NORTH ATTLEBORO — Officials are warning women of child-bearing age and children to not eat large mouth bass caught in portions of Falls Pond, and others to limit their consumption of the fish to twice a month.
Meanwhile in an unrelated development, the town conservation commission has issued a notice saying the pond was recently treated for invasive, non-native vegetation.
The fish warning extends to women who are pregnant, could become pregnant, or are nursing. It also applies to children under age 12.
The state Department of Public Health says tests on the fish in the North Basin of Falls Pond have found elevated levels of mercury, just over the state limit.
The fish had a .53 parts per million concentration of mercury while the state guideline level is .50.
Falls Pond was one of 15 fresh water bodies added last week to a list of 181 in Massachusetts with fish on the warning list.
“It is relatively common for ponds to have mercury in their water and sediment, largely due to airborne emissions which can travel hundreds of miles before settling into the sediment of affected water bodies,” the state Department of Public Health said in a statement.
“When this happens, the mercury cycles through the environment where it is eventually ingested by small fish, which are in turn eaten by larger fish, so that the mercury accumulates as it gets passed up the food chain. As a result of bioaccumulation, the mercury levels in fish can be exponentially higher than the water they inhabit.”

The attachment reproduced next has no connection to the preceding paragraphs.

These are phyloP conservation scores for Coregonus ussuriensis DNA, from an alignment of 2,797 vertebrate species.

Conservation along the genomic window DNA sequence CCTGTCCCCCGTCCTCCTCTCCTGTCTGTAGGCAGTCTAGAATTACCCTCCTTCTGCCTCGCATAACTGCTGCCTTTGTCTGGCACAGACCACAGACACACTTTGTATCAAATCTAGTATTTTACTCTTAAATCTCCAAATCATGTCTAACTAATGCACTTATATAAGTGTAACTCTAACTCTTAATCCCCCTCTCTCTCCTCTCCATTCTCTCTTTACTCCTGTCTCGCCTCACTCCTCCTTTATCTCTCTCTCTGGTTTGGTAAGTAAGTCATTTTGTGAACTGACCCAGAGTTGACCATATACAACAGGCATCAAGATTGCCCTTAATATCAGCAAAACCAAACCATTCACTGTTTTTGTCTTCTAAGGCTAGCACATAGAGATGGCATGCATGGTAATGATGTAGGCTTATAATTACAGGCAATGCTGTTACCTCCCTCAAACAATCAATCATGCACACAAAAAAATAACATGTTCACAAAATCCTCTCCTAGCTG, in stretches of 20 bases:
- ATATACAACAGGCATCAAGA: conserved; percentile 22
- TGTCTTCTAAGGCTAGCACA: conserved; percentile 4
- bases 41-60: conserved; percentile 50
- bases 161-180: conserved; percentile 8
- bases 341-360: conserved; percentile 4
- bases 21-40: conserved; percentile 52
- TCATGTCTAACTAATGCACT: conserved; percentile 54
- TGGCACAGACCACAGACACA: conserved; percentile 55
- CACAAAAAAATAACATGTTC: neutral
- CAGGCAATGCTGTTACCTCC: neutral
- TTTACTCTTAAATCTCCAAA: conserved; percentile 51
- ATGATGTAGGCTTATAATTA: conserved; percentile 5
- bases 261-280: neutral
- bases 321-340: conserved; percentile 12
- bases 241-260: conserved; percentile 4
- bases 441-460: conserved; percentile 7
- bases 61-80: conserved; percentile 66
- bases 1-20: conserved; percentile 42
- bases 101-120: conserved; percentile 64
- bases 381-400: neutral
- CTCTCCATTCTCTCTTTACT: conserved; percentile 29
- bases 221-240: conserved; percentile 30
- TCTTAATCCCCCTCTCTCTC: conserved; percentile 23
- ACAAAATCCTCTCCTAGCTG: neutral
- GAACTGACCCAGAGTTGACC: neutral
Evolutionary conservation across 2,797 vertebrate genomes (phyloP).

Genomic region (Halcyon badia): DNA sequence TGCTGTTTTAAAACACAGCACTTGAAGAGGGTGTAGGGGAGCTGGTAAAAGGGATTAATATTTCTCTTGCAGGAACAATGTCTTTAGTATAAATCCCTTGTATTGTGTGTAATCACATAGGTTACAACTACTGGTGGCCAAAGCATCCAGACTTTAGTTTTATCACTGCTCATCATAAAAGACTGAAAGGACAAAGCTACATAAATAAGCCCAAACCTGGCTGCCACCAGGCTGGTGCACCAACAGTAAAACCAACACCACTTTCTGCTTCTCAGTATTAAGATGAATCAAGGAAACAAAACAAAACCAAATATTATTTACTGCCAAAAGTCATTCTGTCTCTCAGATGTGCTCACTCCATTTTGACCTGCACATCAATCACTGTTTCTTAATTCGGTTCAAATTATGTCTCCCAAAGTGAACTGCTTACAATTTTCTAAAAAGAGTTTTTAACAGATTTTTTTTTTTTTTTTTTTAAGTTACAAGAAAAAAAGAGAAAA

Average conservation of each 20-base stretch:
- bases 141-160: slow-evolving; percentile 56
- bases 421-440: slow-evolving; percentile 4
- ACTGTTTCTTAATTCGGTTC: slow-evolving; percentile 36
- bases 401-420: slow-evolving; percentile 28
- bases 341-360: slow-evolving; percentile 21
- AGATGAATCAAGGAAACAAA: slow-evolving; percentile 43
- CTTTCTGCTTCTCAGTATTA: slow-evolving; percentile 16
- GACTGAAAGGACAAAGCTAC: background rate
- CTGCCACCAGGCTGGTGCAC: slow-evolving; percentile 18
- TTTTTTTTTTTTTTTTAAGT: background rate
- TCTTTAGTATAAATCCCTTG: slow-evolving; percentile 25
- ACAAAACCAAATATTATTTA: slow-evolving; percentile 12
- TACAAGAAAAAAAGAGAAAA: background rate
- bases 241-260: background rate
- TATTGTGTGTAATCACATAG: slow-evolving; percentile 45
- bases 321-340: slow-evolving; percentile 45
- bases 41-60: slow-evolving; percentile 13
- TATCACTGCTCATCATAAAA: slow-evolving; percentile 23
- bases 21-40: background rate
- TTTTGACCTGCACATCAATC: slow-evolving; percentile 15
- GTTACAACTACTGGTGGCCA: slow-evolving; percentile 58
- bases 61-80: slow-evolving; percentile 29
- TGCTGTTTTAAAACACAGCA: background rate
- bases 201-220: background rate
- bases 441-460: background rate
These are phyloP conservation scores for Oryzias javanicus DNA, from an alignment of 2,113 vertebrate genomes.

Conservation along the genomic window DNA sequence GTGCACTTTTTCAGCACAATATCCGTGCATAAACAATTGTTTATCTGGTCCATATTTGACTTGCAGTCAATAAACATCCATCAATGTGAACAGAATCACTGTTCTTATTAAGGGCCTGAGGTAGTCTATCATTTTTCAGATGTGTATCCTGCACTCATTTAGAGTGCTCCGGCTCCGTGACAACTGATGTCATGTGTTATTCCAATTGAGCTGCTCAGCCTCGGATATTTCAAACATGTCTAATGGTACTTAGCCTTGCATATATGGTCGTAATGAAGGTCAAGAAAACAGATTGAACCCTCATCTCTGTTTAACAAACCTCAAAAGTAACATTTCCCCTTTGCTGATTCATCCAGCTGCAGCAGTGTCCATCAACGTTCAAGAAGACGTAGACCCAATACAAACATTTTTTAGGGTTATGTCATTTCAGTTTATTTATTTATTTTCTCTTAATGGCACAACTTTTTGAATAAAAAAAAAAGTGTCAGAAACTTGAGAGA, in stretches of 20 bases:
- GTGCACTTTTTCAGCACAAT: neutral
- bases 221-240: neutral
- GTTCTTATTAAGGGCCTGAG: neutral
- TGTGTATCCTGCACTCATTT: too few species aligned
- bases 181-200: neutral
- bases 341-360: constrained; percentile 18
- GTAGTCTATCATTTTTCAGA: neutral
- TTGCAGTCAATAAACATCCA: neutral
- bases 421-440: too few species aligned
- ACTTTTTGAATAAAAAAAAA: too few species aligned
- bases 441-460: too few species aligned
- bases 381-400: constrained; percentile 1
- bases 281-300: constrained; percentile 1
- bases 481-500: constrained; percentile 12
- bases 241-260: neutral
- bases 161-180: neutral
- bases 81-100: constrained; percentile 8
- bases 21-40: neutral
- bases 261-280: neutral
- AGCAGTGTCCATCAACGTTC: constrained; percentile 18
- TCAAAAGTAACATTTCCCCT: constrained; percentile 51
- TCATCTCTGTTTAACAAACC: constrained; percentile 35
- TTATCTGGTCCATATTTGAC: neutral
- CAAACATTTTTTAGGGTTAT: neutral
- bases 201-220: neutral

Town Conservation Agent Shannon Palmer said the section of the pond in question, North Basin, is the larger, northern end of the pond where the beach is. It’s where swimmers and fishing enthusiasts tend to go, she said.
Signs have gone up at the pond notifying people of the fish and vegetation situations, Palmer said, adding it is a coincidence that they happened at the same time.
The mercury problem was discovered by the state, which informed the town.
“The mercury levels in the fish tested from Falls Pond, North Basin were compared to the DPH guideline level of 0.5 parts per million (ppm). The mercury levels detected in large mouth bass were above the DPH guideline value and thus the regular consumption of these fish may pose a potential health concern,” a letter from the state to the town health department states.
Anne Marie Fleming, the town’s public health nurse, said fish are tested routinely and the warnings are fairly common statewide.
According to the World Health Organization, mercury can be harmful to small children and fetuses by impeding growth in their brains and neurological systems.
The agency also says on its website that mercury “occurs naturally in the earth’s crust. It is released into the environment from volcanic activity, weathering of rocks and as a result of human activity.
“Human activity is the main cause of mercury releases, particularly coal-fired power stations, residential coal burning for heating and cooking, industrial processes, waste incinerators and as a result of mining for mercury, gold and other metals.”